Tuesday, December 30, 2008

The Icepick Cometh

For those of you looking for another Gen X voice in cyberspace, I've found a blog I really like: The Icepick Cometh. Most recently, Icepick explores how Gen Xers not only are cyncial about the world, but about themselves:

One thing that escaped me until recently (but seems rather obvious now) — our
generation’s tendency to cast the proverbial jaded eye on everything includes
casting that eye back on ourselves.

Wednesday, December 24, 2008

Have Babyboomers gone out of style?

Marian Salzman, the writer credited with popularizing the term "metrosexuality," says 2008 was the year when Boomers went out of style - and Generation Jones has taken their place. Generation Jones is made up of people who were born at the end of the Baby Boom and the beginning of Generation X (and, frankly, they are Gen Xers, although the Boomers don't want to let them go.)

Salzman says that Generation Jones-ers have very different values than people who came of age in the 1960s.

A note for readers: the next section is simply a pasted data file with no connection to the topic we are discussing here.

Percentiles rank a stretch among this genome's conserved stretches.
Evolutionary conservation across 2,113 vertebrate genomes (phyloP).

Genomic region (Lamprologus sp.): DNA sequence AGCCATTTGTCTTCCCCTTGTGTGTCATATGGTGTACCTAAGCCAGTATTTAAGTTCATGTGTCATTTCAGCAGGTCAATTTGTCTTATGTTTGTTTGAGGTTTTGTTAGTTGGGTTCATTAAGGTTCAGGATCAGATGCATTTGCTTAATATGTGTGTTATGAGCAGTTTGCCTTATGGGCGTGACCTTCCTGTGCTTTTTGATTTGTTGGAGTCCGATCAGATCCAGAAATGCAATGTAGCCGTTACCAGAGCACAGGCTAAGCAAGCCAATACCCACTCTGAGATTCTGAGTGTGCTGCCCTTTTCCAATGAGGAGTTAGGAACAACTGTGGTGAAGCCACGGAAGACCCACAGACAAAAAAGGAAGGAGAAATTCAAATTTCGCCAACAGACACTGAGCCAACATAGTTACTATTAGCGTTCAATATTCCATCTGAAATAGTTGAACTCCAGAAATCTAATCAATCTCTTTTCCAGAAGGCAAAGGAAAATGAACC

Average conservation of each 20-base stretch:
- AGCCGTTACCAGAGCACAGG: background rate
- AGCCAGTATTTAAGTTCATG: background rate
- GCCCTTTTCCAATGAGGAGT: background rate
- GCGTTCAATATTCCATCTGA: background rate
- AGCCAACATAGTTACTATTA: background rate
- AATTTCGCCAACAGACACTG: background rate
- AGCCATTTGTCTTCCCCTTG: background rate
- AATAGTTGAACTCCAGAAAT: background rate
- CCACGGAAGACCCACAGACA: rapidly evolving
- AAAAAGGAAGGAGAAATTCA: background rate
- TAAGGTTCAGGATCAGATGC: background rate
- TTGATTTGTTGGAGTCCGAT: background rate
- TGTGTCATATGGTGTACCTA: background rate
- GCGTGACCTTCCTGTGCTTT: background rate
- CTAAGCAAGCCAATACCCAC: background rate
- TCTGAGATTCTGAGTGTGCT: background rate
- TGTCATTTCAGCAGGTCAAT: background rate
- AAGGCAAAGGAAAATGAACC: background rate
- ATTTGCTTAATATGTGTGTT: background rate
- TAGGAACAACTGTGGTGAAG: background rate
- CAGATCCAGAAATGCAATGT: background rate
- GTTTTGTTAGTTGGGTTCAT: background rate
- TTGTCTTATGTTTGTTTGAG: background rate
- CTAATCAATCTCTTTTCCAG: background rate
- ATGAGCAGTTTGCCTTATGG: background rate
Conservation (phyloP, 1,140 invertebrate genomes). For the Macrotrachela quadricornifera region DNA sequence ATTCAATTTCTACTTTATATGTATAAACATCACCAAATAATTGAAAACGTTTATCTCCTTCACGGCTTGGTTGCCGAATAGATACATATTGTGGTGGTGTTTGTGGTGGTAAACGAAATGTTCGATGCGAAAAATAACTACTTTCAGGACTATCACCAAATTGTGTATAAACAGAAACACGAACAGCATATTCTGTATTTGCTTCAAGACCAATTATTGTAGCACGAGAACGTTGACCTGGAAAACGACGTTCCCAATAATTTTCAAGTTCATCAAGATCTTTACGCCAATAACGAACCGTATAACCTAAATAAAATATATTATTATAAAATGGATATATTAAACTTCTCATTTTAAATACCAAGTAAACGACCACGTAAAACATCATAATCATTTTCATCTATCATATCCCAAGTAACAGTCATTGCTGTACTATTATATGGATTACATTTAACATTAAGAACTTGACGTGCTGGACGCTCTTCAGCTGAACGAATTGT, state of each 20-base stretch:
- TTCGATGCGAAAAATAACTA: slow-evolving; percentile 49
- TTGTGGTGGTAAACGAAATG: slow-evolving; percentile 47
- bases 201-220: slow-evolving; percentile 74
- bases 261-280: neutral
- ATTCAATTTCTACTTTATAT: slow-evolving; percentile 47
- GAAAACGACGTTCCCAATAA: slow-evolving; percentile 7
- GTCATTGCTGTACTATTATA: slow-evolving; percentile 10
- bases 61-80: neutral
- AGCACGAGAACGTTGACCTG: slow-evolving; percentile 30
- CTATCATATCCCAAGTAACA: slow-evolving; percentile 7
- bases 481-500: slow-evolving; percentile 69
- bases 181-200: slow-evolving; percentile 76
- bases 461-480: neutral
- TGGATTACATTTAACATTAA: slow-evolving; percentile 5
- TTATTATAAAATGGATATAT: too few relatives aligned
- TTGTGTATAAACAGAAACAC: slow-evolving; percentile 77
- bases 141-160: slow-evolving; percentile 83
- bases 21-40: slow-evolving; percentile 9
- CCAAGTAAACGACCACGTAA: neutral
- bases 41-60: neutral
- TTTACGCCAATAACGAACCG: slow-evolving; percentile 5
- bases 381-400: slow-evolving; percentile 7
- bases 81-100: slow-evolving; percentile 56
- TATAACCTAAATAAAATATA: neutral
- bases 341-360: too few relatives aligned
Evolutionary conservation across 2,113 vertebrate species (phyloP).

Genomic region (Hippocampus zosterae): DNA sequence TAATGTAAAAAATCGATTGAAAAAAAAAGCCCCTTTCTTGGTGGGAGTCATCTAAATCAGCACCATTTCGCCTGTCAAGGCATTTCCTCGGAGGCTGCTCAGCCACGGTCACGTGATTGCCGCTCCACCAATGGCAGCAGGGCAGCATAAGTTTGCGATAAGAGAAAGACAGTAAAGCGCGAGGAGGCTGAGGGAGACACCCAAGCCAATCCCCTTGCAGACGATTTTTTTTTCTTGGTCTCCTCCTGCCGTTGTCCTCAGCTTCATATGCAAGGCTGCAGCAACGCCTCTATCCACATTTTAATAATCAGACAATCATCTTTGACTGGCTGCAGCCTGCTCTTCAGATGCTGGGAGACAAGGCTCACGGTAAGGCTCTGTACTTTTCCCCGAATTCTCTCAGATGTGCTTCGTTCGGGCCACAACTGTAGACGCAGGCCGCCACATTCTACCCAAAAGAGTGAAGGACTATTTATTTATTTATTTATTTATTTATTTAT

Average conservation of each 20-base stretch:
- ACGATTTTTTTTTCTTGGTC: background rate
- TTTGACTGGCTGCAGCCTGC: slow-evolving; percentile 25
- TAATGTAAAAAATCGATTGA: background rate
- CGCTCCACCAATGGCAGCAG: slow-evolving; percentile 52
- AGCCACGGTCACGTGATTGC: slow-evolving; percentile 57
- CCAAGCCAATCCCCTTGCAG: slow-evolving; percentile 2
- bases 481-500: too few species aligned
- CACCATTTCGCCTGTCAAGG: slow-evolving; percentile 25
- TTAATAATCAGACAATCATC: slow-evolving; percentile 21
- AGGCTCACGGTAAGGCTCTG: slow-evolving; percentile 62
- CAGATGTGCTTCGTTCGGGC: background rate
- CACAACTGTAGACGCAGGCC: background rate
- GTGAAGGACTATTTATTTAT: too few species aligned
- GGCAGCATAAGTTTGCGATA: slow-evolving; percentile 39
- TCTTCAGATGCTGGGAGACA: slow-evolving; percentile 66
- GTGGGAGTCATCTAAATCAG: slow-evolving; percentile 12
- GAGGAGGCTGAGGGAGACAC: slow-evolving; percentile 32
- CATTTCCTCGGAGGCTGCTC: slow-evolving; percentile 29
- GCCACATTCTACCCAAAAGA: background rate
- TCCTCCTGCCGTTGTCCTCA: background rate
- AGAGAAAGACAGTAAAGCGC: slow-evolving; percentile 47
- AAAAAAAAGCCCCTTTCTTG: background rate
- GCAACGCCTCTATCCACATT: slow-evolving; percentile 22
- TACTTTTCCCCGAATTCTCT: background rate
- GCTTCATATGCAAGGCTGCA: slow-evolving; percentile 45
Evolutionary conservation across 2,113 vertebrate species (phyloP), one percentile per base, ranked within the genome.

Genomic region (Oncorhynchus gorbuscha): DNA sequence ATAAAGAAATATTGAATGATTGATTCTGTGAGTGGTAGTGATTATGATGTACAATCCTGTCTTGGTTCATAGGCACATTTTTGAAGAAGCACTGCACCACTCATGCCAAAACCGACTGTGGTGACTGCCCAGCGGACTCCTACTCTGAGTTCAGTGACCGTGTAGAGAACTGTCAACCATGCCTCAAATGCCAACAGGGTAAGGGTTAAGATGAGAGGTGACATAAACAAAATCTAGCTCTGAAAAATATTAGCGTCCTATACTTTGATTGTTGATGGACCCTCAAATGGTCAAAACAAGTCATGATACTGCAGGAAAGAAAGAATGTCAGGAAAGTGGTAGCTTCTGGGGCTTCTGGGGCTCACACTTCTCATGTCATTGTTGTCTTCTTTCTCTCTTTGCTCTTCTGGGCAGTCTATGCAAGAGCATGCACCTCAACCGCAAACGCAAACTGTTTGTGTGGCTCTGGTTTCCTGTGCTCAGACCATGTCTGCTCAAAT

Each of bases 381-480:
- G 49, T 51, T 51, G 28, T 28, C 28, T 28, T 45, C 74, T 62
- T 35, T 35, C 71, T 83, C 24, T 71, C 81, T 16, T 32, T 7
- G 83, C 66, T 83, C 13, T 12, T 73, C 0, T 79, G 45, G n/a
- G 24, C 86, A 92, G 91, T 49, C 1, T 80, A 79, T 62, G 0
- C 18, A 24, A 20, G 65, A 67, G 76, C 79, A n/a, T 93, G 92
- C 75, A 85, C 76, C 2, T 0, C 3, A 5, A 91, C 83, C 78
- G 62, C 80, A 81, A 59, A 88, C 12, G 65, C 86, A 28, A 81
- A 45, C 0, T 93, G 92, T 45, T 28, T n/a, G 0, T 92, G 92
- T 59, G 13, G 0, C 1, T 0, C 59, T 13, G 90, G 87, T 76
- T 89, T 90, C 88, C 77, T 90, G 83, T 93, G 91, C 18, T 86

They value traditional notions of family but see men and women as equals in
parenting. They go back to older American values -- civility, community,
responsibility -- yet keenly embrace technology and use the Internet naturally.

Sounds like Generation X to me. In fact, kind of sounds like me.

Tuesday, December 23, 2008

Office parties and Generation X

The number one complaint I get from Gen Xers about dealing with Boomers at work is that they don't want to get roped into ANOTHER party, cookie exchange, secret santa, or, frankly, any team building activity.

Today, one of my favorite blogs Punk Rock HR has something to add: Don't ask me to plan your stupid party, either.

Thank you Punk Rock HR for educating the masses!

Monday, December 22, 2008

Holiday roads: Where Gen X and the Griswolds intersect

I've been thinking about being a Gen X parent lately. Three things really started me on this thought path. First, do to the enormous amount of snow dumped on us in mid-Michigan, my kids have been home from school - a lot. Secondly, National Lampoon's Vegas Vacation was on television last weekend. And lastly, I found a new blog by Canadian Lillian Schaer where she talks about a Gen X baby boom that's happening.

So I started asking myself: Are we becoming the next generation of Clark Griswolds? And then I answered myself: Yes.

Clark lives in his family-centered life and is often misunderstood by outsiders.
Clark likes to have a good time with his family.

Clark is a successful professional (in the food additives business, which affords him the opportunity to treat his family to cool vacations.)